We won't wring our hands for Saddam Hussein
It was an ignoble end for a man used to extravagant wealth and unlimited power.
Standing on the gallows at dawn, a noose around his neck, Saddam Hussein heard taunts and derision from those he formerly oppressed and who now oversaw his execution, Shiite officials.
The low-quality cellphone video was soon circulating around the world on the Internet, touching off outrage from Hussein's Sunni Arab loyalists.
But as prosecutor Munkith al-Faroun said, "Where were these critics when Saddam's people were executing whole prisons full of innocent people?"
The execution, undignified even by Middle Eastern standards, offended even the prosecutor. "You heard my voice on the cellphone recording," he said. "I was the one shouting, 'Please no. The man is about to be executed."
But let's keep things in perspective, before wringing our hands over the former Iraqi dictator's mistreatment.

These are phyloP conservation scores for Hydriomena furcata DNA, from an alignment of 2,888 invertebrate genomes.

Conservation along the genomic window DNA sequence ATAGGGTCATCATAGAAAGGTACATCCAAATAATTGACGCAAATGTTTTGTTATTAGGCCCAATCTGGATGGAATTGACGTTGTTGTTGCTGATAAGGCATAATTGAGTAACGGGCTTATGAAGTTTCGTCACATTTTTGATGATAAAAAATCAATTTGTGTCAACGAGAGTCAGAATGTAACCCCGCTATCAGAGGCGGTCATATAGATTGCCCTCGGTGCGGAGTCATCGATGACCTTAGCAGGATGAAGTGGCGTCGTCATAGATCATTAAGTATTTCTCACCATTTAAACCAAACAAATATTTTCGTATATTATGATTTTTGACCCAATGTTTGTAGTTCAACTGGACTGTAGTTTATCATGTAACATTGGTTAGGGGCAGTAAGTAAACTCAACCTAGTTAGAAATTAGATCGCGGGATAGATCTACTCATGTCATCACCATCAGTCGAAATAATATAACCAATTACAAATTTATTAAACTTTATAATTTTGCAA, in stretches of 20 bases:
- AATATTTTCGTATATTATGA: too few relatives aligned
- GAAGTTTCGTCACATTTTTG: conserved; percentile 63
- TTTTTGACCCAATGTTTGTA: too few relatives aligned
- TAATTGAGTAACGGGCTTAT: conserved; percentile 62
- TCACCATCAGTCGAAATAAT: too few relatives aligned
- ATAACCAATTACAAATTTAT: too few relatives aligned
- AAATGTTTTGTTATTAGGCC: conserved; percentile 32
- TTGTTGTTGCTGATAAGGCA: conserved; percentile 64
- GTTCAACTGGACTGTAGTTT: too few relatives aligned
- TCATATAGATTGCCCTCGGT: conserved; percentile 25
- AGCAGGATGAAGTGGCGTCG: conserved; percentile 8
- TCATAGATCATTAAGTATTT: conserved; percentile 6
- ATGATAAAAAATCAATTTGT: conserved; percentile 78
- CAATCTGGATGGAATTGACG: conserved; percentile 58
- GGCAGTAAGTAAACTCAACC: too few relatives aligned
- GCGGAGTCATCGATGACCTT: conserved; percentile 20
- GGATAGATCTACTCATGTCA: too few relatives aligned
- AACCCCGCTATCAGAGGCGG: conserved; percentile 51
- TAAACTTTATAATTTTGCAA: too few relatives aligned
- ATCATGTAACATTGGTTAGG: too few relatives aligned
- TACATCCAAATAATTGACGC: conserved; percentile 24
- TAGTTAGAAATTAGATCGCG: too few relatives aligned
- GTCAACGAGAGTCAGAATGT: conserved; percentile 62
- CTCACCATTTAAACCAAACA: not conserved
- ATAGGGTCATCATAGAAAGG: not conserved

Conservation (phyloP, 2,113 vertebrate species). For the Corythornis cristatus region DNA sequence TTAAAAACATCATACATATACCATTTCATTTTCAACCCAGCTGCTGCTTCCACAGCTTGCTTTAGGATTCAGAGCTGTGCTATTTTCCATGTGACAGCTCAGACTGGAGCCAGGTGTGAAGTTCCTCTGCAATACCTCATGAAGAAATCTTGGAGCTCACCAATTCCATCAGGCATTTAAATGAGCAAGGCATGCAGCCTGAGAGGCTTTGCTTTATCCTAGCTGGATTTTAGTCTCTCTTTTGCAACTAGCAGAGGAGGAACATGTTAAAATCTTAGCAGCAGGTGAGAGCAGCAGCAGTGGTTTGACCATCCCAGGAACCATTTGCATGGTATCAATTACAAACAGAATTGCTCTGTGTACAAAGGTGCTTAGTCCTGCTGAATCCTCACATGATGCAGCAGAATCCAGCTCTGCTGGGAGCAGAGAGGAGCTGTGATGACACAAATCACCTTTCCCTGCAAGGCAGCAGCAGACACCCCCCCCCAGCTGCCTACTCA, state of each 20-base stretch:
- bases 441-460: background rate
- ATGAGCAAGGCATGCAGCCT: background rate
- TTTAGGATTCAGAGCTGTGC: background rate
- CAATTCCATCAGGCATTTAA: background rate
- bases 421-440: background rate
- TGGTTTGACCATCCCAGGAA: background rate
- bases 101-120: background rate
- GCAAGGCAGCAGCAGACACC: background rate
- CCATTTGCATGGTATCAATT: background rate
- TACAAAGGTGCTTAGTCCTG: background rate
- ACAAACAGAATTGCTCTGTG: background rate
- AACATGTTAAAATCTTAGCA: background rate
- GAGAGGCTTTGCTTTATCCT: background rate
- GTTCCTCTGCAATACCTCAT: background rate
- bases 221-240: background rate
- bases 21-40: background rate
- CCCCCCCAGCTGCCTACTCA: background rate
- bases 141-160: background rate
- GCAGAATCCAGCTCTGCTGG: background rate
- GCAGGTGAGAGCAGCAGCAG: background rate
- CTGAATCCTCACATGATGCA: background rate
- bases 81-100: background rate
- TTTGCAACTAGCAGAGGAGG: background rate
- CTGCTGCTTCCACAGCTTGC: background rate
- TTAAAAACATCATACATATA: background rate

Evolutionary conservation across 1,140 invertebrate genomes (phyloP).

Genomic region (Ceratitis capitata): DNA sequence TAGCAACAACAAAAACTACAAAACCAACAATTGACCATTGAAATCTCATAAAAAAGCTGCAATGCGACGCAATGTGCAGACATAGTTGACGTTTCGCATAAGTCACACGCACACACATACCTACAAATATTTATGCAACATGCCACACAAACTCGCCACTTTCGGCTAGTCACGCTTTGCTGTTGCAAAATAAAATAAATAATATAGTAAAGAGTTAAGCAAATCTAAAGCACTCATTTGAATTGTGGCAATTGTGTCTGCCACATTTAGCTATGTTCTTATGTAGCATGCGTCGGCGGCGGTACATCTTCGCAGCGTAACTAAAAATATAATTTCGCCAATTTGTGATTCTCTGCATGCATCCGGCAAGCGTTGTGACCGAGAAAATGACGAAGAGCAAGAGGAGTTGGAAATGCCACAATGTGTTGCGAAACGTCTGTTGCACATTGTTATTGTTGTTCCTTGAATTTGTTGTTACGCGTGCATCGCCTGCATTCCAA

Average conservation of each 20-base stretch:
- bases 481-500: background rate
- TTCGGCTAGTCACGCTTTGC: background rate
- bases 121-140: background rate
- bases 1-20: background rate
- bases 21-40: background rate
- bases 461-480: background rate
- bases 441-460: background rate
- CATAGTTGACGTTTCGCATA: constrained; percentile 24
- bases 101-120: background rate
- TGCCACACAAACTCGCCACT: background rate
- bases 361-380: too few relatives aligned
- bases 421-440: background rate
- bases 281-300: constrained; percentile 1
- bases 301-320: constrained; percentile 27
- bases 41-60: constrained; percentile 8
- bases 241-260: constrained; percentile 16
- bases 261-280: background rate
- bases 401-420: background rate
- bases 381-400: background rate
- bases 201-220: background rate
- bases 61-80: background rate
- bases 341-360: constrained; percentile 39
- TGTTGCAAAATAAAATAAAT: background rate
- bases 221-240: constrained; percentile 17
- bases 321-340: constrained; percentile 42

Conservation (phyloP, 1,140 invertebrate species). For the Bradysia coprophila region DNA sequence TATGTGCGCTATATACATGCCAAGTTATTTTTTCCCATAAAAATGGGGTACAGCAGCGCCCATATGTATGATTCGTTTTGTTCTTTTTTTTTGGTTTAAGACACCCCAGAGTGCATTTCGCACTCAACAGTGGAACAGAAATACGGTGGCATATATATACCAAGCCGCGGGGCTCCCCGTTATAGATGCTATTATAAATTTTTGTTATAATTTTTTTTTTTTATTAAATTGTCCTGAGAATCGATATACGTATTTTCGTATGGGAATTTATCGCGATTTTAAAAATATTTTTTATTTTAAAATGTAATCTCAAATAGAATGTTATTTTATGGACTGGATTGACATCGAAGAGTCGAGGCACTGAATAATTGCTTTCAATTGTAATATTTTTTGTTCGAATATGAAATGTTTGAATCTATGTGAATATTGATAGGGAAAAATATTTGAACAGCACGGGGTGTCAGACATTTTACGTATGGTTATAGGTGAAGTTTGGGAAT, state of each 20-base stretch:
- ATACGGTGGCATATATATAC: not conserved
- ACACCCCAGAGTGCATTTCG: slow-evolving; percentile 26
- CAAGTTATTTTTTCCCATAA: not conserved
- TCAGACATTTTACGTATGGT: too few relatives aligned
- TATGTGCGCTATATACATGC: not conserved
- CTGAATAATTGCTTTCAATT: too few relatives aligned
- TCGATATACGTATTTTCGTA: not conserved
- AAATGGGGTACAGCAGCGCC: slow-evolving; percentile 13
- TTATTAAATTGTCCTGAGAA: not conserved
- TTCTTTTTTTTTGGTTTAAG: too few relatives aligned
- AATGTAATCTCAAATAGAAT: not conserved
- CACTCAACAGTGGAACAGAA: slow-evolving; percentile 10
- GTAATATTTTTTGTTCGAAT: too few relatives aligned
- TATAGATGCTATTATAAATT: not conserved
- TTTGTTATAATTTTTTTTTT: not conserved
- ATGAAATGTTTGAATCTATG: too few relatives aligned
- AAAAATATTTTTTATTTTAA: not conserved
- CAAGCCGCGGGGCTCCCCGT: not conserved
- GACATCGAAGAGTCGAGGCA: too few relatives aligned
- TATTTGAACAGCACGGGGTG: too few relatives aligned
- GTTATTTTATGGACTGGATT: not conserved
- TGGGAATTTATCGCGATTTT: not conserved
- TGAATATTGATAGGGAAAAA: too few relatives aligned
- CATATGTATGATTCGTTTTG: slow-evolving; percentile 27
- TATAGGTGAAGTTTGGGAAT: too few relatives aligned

We need to remember that Saddam went to the gallows over a relatively minor incident, the killing of 148 Shiite men and boys after someone from their village shot at his passing motorcade in 1982.
Before he was hanged, prosecution had begun for his "Anfal" campaign against the Iraqi Kurds, including the killing of 5,000 people, mostly civilians, with chemical weapons in 1988. He was not brought to justice for summarily executing thousands of Iranian prisoners of war during the 1980-88 Iran-Iraq war, the invasion of Kuwait, the destruction of more than 3,000 Kurdish villages, execution of thousands of Marsh Arabs and Shi'a Arabs in southern Iraq, and routine killing of political opponents within Iraq.
We did see brief television reviews of his many crimes following his execution, but we have to wonder, why were none of the charges raised by the national media during his long trial?
We would hate to be so cynical as to suggest that the reason was that the trial ran concurrently with the American political campaign, when such coverage might have supported the U.S. invasion and occupation of Iraq.